MF/RO plant may be Santa Clarita salt solution

A microfiltration/reverse-osmosis (MF/RO) advanced wastewater treatment plant is one of several options being considered by the Santa Clarita Valley Sanitation District (SCVSD) in California, USA, to deal with excessive chloride levels in the wastewater it discharges to the Santa Clara River from its two treatment plants.

Other options include reduction of chlorine use by the introduction of ultraviolet disinfection and greater use of recycled wastewater for irrigation together with the Castaic Lake Water Agency, which provides recycled water to the Santa Clarita Valley.

The SCVSD provides wastewater management services for approximately 250,000 residents in the City of Santa Clarita and adjacent unincorporated areas. In May 2011 , the California Regional Water Quality Control Board for the Los Angeles Region issued the district with a Notice of Violation for both treatment plants, including potential fines for every day that the SCVSD is not in compliance with the legal chloride limit.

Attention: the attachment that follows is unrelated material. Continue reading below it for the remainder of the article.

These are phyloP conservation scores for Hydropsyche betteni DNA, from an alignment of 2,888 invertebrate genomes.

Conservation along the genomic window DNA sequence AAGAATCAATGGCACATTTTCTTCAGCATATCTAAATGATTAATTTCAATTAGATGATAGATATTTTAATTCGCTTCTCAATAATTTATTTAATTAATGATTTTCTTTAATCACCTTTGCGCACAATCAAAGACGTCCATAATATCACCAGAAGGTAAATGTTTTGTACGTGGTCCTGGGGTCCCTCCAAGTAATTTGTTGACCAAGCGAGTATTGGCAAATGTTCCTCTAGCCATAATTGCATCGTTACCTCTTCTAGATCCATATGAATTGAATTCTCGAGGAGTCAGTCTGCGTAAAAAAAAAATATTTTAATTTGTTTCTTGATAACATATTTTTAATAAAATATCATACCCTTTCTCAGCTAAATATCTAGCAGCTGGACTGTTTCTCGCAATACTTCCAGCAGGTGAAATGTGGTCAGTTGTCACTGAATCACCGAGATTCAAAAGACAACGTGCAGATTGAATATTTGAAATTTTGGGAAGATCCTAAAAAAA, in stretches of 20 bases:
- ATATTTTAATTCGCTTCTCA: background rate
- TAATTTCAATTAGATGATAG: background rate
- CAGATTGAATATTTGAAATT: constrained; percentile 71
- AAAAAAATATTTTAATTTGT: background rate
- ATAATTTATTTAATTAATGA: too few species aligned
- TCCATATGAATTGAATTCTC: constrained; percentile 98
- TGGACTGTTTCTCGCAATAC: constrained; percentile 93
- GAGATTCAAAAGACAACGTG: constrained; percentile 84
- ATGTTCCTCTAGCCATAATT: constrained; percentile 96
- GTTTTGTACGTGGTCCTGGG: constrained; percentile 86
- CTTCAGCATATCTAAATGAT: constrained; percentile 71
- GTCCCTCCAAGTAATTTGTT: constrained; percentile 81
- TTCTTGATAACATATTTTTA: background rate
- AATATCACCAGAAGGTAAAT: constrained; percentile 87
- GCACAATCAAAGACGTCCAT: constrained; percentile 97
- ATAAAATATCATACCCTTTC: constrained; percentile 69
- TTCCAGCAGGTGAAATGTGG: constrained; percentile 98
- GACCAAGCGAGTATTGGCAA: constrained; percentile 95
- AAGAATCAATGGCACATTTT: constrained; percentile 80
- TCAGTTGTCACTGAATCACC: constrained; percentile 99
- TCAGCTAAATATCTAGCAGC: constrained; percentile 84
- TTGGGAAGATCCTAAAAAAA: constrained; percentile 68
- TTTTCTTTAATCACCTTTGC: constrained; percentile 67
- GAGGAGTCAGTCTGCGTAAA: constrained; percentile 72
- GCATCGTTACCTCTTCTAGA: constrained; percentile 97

In January 2011, the SCVSD told its ratepayers that if it failed to comply, it would face very steep fines that could total hundreds of millions of dollars.

The district issued a Notice of Preparation for an Environmental Impact Report (EIR) on 6 January 2012. It began holding public meetings about the EIR on 9 February 2012.

If the MF/RO option were to be adopted, it would also require:

  • A new 3.5 mile (5.6 km) 12 in (300 mm) pipeline for blending product water with treated wastewater prior to discharge to the Santa Clara River

  • Brine disposal either by deep-well injection or a new 37 mile (59 km) 10 in (250 mm) pipeline to an existing trunk sewer.

  • Tags

    California | Ultraviolet | California | Chlorine | Disinfection | Ultraviolet


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